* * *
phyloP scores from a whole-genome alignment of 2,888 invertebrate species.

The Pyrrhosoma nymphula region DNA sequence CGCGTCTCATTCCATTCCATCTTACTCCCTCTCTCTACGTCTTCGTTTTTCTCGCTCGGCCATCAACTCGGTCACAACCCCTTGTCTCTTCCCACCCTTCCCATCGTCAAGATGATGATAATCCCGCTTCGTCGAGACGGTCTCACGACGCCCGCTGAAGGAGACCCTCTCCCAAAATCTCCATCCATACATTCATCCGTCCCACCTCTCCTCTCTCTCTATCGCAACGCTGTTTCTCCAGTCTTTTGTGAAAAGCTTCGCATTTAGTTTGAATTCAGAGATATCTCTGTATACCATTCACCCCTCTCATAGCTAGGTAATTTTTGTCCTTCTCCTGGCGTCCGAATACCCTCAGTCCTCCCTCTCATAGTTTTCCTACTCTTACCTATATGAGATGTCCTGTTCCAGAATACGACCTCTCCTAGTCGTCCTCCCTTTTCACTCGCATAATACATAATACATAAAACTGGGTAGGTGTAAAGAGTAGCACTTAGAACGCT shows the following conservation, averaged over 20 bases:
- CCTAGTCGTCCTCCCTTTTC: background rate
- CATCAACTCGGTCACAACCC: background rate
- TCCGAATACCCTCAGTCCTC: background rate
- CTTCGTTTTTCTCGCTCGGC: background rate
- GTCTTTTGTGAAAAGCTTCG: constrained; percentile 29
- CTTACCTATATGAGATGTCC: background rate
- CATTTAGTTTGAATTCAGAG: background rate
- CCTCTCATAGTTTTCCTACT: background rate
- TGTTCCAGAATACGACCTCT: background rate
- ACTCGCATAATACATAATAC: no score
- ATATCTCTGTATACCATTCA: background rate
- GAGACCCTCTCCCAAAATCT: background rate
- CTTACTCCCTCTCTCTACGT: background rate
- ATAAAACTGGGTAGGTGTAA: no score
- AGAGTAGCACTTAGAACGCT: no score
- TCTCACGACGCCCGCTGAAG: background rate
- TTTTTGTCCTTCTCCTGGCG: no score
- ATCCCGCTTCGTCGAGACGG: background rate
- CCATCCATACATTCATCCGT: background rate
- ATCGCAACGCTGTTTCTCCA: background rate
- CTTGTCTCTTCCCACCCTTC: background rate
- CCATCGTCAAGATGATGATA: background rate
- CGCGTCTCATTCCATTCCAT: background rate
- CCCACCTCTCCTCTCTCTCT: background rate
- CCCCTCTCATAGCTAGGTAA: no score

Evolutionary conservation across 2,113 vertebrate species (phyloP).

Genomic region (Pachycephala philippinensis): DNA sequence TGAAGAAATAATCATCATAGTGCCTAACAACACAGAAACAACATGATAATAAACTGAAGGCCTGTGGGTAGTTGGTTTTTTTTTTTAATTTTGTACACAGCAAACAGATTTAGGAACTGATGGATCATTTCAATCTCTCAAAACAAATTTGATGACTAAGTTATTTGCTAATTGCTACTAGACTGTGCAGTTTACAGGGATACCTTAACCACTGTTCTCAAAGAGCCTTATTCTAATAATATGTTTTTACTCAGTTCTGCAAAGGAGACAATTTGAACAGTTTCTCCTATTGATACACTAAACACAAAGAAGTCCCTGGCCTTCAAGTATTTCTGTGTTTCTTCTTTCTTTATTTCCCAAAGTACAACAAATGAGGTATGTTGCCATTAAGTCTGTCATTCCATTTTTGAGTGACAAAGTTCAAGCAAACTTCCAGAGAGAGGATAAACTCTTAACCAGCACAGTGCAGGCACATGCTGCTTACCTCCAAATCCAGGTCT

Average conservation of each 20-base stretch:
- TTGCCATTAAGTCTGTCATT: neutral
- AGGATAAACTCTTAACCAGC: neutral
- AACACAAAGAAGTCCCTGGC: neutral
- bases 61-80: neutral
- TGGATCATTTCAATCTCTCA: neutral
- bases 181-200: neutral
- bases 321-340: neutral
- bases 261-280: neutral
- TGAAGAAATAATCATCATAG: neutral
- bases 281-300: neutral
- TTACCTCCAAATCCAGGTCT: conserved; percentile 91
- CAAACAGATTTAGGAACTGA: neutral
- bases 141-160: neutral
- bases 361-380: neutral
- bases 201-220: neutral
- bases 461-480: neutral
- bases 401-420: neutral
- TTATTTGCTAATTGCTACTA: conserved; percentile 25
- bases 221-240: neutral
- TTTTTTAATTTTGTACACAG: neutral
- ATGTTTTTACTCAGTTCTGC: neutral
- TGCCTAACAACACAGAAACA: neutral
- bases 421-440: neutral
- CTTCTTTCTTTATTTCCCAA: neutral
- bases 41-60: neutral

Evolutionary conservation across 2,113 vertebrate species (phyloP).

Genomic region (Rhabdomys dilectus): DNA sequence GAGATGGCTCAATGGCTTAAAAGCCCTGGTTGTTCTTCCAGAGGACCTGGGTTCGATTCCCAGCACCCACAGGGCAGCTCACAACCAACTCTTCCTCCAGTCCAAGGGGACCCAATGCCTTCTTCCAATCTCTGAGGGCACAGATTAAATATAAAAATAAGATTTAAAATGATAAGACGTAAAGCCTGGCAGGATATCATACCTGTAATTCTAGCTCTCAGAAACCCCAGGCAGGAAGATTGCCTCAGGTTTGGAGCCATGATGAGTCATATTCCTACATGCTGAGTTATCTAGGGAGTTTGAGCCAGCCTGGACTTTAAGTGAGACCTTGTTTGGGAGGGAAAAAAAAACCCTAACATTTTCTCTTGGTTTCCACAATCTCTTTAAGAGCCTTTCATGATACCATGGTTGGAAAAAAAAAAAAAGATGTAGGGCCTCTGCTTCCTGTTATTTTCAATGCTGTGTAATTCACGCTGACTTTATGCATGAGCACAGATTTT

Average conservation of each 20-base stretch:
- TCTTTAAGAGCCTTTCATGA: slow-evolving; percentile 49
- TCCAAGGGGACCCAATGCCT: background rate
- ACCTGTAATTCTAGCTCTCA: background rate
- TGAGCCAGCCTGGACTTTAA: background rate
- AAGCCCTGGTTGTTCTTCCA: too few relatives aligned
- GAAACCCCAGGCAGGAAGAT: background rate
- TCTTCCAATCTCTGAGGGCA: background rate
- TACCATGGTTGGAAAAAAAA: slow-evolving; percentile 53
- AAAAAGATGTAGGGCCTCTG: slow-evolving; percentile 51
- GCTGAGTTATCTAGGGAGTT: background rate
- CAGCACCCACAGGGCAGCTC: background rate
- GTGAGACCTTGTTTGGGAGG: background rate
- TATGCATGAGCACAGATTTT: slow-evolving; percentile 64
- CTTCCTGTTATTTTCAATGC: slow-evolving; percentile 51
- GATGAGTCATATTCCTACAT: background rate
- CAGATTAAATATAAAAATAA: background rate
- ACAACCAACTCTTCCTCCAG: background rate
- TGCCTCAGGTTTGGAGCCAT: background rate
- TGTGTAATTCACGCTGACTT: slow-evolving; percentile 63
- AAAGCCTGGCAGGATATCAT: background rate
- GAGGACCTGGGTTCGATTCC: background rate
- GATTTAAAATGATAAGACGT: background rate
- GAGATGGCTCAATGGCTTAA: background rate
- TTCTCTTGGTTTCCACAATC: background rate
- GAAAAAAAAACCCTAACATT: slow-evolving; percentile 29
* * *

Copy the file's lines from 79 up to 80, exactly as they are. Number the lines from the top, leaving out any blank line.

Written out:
- GAGGACCTGGGTTCGATTCC: background rate
- GATTTAAAATGATAAGACGT: background rate